Freelancing Doesn’t Look Like This:

While checking my Facebook feed a little while ago, I came upon this ad for Freelance Writing Riches:


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Obviously the ad is from someone who wants to sell a lifestyle. However, it  just adds to the misconception that freelancing is this easy, carefree, barefoot, lifestyle.

It couldn’t be farther from the truth.

Let’s put aside the fact that the woman in the photo is sitting on an extremely rocky beach. I mean, comfort isn’t essential for anyone working full time at anything, right? I know that when I need to dig in and get work done the first thing I do is look for the most uncomfortable place to sit ever, and get to work.

Let’s put aside the fact that the woman is sitting with her laptop on the beach, fully exposed in the sun. No sun glare keeping her from reading her screen? No salty air getting into her laptop? No, this is a woman who can get the job done anywhere. Equipment be damned.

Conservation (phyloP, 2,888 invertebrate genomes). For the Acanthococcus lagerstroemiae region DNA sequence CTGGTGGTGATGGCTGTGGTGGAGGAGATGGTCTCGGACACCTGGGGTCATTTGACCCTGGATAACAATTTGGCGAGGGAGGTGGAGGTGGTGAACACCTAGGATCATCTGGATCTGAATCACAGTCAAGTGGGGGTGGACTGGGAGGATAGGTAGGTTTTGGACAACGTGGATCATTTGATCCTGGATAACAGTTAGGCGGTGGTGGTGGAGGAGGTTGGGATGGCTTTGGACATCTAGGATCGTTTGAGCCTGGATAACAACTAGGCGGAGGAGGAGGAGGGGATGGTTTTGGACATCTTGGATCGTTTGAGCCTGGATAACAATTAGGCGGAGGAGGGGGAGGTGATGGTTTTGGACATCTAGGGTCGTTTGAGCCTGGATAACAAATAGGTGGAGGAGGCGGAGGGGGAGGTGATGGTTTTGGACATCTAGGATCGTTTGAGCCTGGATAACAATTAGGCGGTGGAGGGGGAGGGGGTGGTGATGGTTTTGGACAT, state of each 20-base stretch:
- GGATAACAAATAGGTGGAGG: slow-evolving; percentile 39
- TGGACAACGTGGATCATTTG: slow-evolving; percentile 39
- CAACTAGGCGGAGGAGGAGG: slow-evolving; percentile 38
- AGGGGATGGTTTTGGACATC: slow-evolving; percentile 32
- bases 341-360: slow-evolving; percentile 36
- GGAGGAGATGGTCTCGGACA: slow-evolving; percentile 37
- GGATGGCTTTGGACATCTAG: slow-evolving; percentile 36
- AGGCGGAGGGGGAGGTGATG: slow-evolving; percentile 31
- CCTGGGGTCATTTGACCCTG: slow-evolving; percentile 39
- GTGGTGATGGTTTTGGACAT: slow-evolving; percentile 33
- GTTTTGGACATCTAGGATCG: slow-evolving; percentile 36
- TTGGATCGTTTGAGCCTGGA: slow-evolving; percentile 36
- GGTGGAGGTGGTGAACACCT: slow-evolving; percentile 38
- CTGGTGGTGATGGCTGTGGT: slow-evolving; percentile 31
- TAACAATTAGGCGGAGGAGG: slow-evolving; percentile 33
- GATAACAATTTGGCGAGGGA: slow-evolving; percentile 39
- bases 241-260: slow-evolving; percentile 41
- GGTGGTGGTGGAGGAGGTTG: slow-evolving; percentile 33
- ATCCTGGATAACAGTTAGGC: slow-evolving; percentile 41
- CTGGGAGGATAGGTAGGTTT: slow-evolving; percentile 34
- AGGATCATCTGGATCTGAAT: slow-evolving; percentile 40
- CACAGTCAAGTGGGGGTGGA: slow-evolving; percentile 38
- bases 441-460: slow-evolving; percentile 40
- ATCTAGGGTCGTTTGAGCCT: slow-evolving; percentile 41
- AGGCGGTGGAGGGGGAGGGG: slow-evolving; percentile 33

Let’s put aside the fact that unless she has a personal hotspot with her, she’s probably not connected to any sort of Internet service out there on the ocean. Now, WiFi isn’t a deal breaker, it’s not needed for all writing, but most of us use it more than once a day.

Let’s put aside the fact that it’s hard to focus on the beach.  When I vacation on the beach and I sit on the balcony overlooking the ocean to work, I can’t think of a better setting. It’s where I want to be. However, it’s not where I want to be working. It’s where I want to be swimming, or reading, or walking, or playing. Good luck focusing on work while sitting on the beach. I try and I can’t.

Let’s put aside the fact that very few people will become rich while freelancing. With the right skills and the right clients you can certainly do very well for yourself, but will you become rich? No. And one of the biggest reasons is ads like the one above – ads that sell this “anyone can do it on the beach” lifestyle that’s driving down rates and creating serious competition and job scarcity.

 What’s it really like to freelance?

Freelancing is a lot of things, but it’s not a day on the beach.